[ RadSafe ] Is it not possible to chemically treat soil to remove Cesium?

Roger Helbig rwhelbig at gmail.com
Mon Mar 18 09:35:50 CDT 2019

You would think that the vast bulk of all of this dirt is not
radioactive and that the radioactive Cesium and other elements could
be chemically removed and the remainder returned as soil or as a base
for topsoil.  What do you think?

Roger Helbig

New post on nuclear-news

Fukushima grapples with toxic soil that no one wants

by dunrenard

March 11, 2019

Eight years after the disaster, not a single location will take the
millions of cubic metres of radioactive soil that remain

Not even the icy wind blowing in from the coast seems to bother the
men in protective masks, helmets and gloves, playing their part in the
world’s biggest nuclear cleanup.

Away from the public gaze, they remove the latest of the more than
1,000 black sacks filled with radioactive soil and unload their
contents into giant sieves. A covered conveyor belt carries the soil
to the lip of a huge pit where it is flattened in preparation for the
next load. And there it will remain, untouched, for almost three

It is repetitive, painstaking work but there is no quick way of
addressing arguably the most controversial physical legacy of the
triple meltdown that occurred eight years ago at the nearby Fukushima
Daiichi nuclear power plant.

In the years after the disaster, about 70,000 workers removed topsoil,
tree branches, grass and other contaminated material from areas near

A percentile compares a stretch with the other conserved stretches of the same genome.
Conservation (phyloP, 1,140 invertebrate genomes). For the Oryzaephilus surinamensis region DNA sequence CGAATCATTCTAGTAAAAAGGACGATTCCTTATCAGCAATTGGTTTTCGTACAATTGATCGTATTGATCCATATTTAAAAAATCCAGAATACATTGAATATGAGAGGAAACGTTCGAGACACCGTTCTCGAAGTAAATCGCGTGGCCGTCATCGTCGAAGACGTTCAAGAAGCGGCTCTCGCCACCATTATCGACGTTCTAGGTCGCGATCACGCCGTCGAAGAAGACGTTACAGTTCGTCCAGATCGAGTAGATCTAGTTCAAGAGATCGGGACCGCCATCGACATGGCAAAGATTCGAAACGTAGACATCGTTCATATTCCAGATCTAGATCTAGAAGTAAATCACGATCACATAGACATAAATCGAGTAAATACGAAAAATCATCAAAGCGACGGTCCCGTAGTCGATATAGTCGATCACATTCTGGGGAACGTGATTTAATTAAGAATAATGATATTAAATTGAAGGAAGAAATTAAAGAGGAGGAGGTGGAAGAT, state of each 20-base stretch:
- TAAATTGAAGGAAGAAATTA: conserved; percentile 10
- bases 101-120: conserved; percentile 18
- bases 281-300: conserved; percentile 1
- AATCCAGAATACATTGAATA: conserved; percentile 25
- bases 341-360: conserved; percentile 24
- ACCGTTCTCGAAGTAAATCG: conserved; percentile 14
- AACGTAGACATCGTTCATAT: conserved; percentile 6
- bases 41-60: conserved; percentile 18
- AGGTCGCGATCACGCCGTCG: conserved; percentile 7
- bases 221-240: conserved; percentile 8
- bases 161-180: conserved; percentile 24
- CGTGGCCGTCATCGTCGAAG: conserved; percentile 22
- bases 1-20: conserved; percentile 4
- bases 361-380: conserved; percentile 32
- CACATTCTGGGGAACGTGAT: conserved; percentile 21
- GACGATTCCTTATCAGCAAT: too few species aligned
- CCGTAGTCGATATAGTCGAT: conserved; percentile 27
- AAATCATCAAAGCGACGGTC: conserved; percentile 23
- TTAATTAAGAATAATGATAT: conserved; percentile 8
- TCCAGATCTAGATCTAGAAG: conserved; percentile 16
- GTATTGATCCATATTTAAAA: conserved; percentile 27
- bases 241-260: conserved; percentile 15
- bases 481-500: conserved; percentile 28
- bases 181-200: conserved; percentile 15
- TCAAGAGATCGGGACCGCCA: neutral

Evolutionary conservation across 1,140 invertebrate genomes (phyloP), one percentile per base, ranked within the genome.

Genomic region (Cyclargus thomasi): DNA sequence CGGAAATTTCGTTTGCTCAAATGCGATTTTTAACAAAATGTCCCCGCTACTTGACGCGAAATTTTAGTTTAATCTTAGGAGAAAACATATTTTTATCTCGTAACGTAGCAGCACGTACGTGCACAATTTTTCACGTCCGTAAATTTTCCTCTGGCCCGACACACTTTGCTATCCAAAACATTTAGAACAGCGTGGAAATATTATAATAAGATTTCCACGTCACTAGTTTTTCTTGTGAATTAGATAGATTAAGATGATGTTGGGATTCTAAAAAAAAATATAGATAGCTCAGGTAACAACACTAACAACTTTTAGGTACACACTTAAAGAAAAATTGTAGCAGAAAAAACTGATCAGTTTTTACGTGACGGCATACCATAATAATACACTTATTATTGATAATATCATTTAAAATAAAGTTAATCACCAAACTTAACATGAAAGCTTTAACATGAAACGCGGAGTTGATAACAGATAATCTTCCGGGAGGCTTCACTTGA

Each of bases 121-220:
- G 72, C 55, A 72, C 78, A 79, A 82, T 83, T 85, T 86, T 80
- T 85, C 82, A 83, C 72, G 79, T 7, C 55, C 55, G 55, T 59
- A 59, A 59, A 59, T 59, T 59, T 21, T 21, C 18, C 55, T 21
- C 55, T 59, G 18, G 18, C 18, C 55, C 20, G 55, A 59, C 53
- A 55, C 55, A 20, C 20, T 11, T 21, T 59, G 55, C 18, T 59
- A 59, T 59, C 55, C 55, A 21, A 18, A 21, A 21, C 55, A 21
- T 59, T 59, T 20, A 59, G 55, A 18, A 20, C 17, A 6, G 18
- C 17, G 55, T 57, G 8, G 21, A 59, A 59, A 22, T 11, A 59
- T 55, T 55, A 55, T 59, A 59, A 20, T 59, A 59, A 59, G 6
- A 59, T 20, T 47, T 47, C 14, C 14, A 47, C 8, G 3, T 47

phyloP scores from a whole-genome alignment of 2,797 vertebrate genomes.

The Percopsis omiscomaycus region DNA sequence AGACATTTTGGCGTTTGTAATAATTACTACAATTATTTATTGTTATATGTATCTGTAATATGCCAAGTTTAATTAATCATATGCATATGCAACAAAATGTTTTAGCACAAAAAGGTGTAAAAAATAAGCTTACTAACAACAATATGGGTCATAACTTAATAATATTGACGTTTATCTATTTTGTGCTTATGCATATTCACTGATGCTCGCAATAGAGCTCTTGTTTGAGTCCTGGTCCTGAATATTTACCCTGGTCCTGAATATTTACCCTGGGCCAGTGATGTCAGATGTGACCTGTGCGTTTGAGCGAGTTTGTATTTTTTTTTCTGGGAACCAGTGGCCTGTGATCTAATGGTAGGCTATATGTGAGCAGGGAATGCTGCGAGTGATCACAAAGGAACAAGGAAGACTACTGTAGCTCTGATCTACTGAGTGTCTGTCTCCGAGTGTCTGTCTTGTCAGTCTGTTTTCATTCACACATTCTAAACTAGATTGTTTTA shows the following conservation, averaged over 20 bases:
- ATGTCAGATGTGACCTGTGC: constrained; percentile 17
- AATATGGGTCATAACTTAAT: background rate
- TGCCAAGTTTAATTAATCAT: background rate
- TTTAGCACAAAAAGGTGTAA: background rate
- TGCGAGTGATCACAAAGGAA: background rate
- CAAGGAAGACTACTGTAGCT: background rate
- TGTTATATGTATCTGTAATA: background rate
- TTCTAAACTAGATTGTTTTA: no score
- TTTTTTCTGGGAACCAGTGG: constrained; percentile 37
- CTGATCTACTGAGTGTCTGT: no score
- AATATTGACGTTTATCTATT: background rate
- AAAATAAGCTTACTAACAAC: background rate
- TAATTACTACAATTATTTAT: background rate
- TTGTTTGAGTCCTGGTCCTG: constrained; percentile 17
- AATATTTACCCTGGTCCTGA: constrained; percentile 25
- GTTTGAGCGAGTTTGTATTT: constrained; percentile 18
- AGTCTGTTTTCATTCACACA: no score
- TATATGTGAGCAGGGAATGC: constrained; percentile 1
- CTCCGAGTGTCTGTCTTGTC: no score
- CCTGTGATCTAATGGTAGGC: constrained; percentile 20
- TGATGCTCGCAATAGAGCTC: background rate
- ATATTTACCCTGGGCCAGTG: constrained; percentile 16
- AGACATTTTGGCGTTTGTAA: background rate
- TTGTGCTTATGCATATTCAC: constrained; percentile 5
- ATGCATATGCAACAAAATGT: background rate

homes, schools and public buildings in a unprecedented ¥2.9tn (£21bn)
drive to reduce radiation to levels that would enable tens of
thousands of evacuees to return home.

The decontamination operation cleaned generated millions of cubic
metres of radioactive soil, packed into bags that carpet large swaths
of Fukushima prefecture.

Japan’s government has pledged that the soil will moved to the interim
storage facility and then, by 2045, to a permanent site outside of
Fukushima prefecture as part of a deal with local residents who do not
want their communities turned into a nuclear dumping ground.

But the government’s blueprint for the soil is unravelling: so far,
not a single location has agreed to accommodate the toxic waste.

While workers inside the ruined nuclear plant struggle to contain the
build-up of more than 1m tonnes of radioactive water, outside, work
continues to remove, process and store soil that will amount to 14m
cubic metres by 2021.

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